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‘A solidly decent human being’

Longtime public servant Jim Lewis passed away this week
Jim Lewis [© David Gibb Photography]
Jim Lewis [© David Gibb Photography]

Longtime Jacksonville City Council member, former mayor and Rogue Valley Council of Government President Jim Lewis passed away Aug. 8, ending an almost four-decade stint in public service, leaving behind countless community members who remember a consummate gentleman and a kind, devoted leader.

Lewis left this world looking like the beloved public servant and former mayor people always knew, said Gayle Lewis, his wife of 51 years. The 77-year-old Lewis suffered a catastrophic event Monday morning but did not suffer.

“He was in his routine. The TV was on, and I was asleep. He was dressed and he looked good, like he did at all his council meetings. He was immaculately groomed, ready for the day,” she said.

“He hadn’t been anywhere, but he was his usual spiffy self with a recent haircut. He’d shaved that morning. He’d always shave for his Zoom meetings. He died on his feet. I was grateful it was a quick death and that he didn’t suffer.”

Gayle Lewis, a retired nurse, said her husband had been grappling with failing health in recent years, slowing down and with limited mobility.

“Even still, he was getting ready to run for City Council again. I was very uneasy about it because his health had been failing and I knew we didn’t have much time. I think he knew, too,” she said.

“His mind was fine, but his body was just plain wearing out. He never complained, just kept going.”

Lewis said much of the week was filled with calls, emails and texts from those she shared her husband with for much of the past half-century.

Michael Cavallaro, former RVCOG director, counted Lewis as a friend and colleague.

“I worked with Jim for the whole 23 years I was director, and he was a wonderful human being. It’s easy to become jaded when you’re in government, especially when you’re close to the political side of things,” said Cavallaro.

“Through the years, there always seemed to be a couple of people who could bring me back from the brink; and Jim was foremost of them. He was kind, considerate, nonjudgmental, just a solidly decent human being, and that was thoroughly refreshing and so revitalizing.”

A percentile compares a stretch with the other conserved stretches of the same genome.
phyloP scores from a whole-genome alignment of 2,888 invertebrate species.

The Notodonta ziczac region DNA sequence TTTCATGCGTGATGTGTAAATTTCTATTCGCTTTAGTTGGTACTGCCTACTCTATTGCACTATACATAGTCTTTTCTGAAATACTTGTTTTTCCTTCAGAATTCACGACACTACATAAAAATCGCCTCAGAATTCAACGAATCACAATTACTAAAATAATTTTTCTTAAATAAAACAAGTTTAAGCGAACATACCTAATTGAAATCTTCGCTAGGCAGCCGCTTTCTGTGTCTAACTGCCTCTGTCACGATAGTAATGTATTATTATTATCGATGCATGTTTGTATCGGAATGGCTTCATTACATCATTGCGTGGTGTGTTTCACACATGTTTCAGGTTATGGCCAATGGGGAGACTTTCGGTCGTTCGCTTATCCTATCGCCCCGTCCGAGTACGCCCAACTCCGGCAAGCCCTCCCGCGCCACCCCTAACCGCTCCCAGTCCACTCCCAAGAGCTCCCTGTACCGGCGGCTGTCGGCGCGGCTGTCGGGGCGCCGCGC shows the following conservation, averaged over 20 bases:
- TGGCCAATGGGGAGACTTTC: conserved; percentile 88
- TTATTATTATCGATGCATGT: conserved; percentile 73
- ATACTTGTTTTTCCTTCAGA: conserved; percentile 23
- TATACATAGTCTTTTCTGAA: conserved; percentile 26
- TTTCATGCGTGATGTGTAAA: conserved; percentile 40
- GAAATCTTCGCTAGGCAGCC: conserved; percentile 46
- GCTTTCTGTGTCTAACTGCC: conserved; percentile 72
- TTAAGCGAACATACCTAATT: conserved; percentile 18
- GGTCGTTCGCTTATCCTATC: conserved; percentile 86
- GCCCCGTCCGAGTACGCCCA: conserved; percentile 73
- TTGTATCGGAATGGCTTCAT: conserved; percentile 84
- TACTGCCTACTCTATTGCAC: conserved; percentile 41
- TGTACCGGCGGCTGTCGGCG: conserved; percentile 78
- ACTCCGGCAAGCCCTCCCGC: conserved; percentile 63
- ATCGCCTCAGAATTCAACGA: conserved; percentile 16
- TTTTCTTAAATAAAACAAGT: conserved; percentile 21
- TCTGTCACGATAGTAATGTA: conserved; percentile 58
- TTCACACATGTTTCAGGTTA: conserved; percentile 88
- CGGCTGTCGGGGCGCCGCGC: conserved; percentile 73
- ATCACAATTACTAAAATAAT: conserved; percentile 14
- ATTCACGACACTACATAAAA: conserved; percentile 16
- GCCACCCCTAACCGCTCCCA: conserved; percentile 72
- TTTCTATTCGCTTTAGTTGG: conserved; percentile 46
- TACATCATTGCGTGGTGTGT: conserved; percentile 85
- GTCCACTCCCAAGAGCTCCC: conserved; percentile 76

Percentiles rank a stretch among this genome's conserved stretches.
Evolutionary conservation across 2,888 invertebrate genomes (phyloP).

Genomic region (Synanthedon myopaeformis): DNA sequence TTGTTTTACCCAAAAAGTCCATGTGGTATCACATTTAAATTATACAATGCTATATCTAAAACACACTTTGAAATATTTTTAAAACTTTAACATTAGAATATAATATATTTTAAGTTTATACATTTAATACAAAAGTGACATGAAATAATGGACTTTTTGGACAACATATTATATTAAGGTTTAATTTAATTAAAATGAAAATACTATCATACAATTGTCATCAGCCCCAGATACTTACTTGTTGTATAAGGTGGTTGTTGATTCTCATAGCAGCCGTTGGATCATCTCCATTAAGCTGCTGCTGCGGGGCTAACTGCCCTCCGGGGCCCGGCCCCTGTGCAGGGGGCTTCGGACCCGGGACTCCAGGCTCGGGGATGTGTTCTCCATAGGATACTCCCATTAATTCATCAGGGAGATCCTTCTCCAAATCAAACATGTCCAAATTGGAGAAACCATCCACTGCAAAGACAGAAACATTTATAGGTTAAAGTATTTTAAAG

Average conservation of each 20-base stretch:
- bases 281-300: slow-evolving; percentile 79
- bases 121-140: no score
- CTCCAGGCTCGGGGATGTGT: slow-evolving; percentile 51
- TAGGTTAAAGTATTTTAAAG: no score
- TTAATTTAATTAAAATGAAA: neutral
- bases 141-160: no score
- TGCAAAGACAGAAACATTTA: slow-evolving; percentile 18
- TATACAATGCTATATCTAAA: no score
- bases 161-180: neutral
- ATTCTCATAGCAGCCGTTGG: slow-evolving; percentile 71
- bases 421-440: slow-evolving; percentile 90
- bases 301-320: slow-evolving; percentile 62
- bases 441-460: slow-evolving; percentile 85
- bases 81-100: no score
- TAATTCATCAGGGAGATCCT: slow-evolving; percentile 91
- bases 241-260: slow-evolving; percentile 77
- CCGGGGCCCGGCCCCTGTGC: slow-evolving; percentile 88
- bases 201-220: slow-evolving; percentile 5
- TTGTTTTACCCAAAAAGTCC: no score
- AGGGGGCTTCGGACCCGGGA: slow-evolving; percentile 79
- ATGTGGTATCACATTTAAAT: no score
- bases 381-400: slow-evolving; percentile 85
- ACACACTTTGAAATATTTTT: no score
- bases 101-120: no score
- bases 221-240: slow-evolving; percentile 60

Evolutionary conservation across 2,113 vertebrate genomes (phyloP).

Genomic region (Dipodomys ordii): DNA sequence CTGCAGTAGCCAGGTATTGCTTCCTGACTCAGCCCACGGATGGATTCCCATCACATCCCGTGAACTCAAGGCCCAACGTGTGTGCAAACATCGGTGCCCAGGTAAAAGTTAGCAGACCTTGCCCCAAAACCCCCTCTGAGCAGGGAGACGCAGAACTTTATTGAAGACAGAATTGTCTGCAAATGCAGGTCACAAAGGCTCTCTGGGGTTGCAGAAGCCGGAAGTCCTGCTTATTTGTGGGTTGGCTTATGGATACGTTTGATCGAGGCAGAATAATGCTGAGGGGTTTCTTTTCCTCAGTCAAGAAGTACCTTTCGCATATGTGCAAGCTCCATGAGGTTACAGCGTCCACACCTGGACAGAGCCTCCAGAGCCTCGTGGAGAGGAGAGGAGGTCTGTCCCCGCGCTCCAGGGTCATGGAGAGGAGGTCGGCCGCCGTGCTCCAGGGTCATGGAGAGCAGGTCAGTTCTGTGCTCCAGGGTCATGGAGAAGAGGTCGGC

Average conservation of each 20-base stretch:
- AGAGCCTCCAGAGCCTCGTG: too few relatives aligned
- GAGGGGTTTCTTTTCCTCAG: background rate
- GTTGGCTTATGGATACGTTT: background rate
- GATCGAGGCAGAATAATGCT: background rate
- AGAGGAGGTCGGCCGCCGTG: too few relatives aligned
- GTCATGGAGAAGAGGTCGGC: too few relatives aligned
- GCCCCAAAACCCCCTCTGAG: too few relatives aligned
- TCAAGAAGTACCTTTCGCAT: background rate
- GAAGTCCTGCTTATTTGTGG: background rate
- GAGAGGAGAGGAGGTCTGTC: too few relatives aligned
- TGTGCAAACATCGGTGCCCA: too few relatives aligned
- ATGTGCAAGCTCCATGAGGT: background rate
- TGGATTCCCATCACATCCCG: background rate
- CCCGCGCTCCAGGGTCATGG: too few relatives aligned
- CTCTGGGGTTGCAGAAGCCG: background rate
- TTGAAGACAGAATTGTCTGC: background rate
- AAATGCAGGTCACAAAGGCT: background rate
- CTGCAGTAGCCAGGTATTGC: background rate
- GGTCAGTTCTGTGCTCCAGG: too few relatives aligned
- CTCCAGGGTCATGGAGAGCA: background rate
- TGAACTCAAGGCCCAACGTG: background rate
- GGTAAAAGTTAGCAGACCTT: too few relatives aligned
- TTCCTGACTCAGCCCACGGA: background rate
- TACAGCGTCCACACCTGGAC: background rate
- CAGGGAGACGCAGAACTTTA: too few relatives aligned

Mike Montero, chairman of the Rogue Valley Area Commission on Transportation, said Lewis would be sorely missed.

“When the RVACT was founded back in 1997, Jim was one of the originals. He served just faithfully ever since. Jim never came to the meetings with an agenda, but when he had something to contribute, it was always well worth listening to,” Montero said.

Montero said Lewis put “so much heart” into everything he did for the community and kept a watchful eye on ways he could help.

Born May 8, 1945, in Wray, Colorado, to Frederick W. and Dixie Brown, James Windfield Lewis attended about a dozen schools before graduating high school in St. Louis. He became an English teacher after graduating William and Mary College with an English degree in 1967, then he followed in his father’s footsteps to the Navy Officer Candidate’s School.

Not long into flight training school in Pensacola, Florida, Lewis changed his course once more, recounting for the Jacksonville Review in 2019, “Quite frankly, flying was just too scary for me, and I soon realized I would never be comfortable in the cockpit.”

Lewis went to Vietnam to support the U.S. Army’s 9th Infantry, serving as a damage control assistant and as an assistant engineer. In July 1969, he met his wife when his ship was sent to Guam for decommissioning. The couple married March 20, 1971.

Utilizing the G.I. Bill, Lewis entered the William and Mary Law School in the fall of 1971, graduating in 1974. The couple moved to Gayle Lewis’s hometown, Jacksonville, in the early 1980s.

An early “stay at home dad,” Lewis immersed himself in public service and with raising his daughter, Claire. His public service career began in 1983 when he was appointed to the Jacksonville Budget Committee and the Historic & Architectural Review Commission. In 1986, he was appointed to a vacancy on Jacksonville City Council, where he remained, except for a few short stints, until his death this week. He served as mayor from 1994-2008.

Lewis told the Jacksonville paper that his time on council was “pretty much fret-free and enjoyable” thanks to a “first-rate staff.”

“One of his few hiatuses was from 2008 to 2010, and it was really hard on him being away from council and not as involved. Rogue Valley Sewer Services bailed him out since they had a board opening, so he was still able to serve,” said Gayle Lewis.

In addition to decades on the City Council and 25 years on the RVCOG board, Lewis was a member of the Regional 911 Board, Rogue Valley Sewer Services Board, the League of Oregon Cities and was a past president of the Oregon Mayor’s Association.

Gayle Lewis said her husband loved a sense of order but, even more so, he loved the community.

“Jim was a master at running meetings, and he was very orderly and productive. He always said, ‘You don’t waste people’s time with a meeting that is out of control,’” she recalled.

“He loved the people he served with and was very attached to the city council and to anyone who was running the COG. He was just a wonderful man.”

She added, “I really have to wonder, how many thousands of hours did he serve and never wanted anything for it?”

Lewis is survived by his wife, Gayle Offenbacher Lewis; daughter, Claire Godward Lewis (Portland); a brother, Stephen K. Lewis; sister-in-law, Savannah Lewis; step siblings Luanna Nicks and Margaret Ferguson (Yorktown, Virginia). He was preceded in death by parents Frederick W. and Dixie Brown Lewis, and sibling Barry Morris.

Reach Mail Tribune reporter Buffy Pollock at 541-776-8784 or bpollock@rosebudmedia.com. Follow her on Twitter @orwritergal.